The Corporate Executive Board’s “Risk Integration Strategy Council (RISC)” has released the January 2011 “Emerging Risks Update,” (pdf) noting the following risks on the horizon for enterprise risk managers:
Leaks of sensitive corporate information like strategic planning documents or embarrassing memos (think Wikileaks, which is on its way to becoming a verb, like Google). Strategy: Bolster information security, especially as “new technologies and platforms like cloud computing, SaaS, and social networking gain prominence.”
Shortage of rare earth minerals, an essential component of clean energy technology, computers and electronics (e.g., mobile phones). China controls 97%. Strategy: Other countries (including the U.S.) with deposits of rare earth minerals can open or re-open their mines, “but it can take up to  years for a new mine to begin operations.” Meanwhile, “world leaders” must discourage China from unfairly exploiting its position. Continue reading “Four emerging risks for corporations”
It’ll be a short honeymoon. The next U.S. president will face high expectations (which may be impossible to fulfill), a recessionary economy and huge budget deficits. And that’s just domestically. Mike McConnell, the director of national intelligence, gave a speech this week that lays out the broader threats. As The Washington Post reported:
The next U.S. president will govern in an era of increasing international instability, including a heightened risk of terrorist attacks in the near future, long-term prospects of regional conflicts and diminished U.S. dominance across the globe, the nation’s top intelligence officer said Thursday.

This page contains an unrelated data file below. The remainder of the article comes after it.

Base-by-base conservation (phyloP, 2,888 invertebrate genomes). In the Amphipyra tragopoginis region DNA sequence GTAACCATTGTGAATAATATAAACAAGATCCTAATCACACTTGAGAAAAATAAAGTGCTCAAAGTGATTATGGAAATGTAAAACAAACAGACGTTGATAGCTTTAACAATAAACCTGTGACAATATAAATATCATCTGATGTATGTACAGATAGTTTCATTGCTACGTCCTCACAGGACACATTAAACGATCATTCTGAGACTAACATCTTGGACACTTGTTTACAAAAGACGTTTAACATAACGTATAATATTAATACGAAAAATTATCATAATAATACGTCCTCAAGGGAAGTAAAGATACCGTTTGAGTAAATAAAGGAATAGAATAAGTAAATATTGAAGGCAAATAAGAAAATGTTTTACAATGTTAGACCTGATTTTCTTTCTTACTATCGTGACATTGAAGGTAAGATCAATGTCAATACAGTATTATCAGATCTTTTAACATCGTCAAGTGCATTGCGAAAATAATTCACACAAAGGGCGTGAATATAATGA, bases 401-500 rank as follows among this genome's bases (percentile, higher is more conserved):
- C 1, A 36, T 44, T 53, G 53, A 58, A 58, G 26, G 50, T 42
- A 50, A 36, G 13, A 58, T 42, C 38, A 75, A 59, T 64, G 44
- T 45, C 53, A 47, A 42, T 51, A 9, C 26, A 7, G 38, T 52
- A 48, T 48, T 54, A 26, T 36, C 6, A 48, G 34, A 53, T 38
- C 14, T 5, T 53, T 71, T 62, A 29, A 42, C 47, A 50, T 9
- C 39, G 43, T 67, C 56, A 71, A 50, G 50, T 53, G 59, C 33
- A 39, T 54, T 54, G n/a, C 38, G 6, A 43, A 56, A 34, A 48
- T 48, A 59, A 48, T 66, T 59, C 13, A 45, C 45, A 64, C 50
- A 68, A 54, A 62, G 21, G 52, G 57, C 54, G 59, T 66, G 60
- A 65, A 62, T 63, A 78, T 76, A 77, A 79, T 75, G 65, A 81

Competition for energy, water and food will drive conflicts between nations to a degree not seen in decades, and climate change and global economic upheaval will amplify the effects, [McConnell said].
“After the new president-elect’s excitement subsides after winning the election, it is going to be dampened somewhat when he begins to focus on the realities of the myriad of changes and challenges,” he said.
Of course, besides the predictable conflicts and threats, “there is always surprise,” McConnell said. (Futurists call ’em wild cards.)
Continue reading “The president-elect will face big problems, threats”
An article in the latest The Futurist magazine (January-February 2008) summarizes an essay by Peter Schwartz & Doug Randall about wild cards in world affairs. (For futurists, a wild card is something that was thought to be a low-probability, but high-impact, event. Example: the collapse of the Soviet Union.) Some of the “strategic surprises” they see on the horizon that world leaders need to contemplate:
“The warning signs are there if one’s eyes are open to them,” Schwartz & Randall write. “The world’s business and government leaders will be immeasurably better off if they carefully consider how these scenarios could come to pass and act today to create maneuvering room for the radically different world that these game-changing events could create.”
The Futurist summarized “Ahead of the Curve: Anticipating Strategic Surprise,” by Peter Schwartz & Doug Randall, an essay in Blindside: How to Anticipate Forcing Events and Wild Cards in Global Politics, edited by Francis Fukuyama (Brookings Institution, 2007).
Continue reading “Anticipating wild cards in world affairs”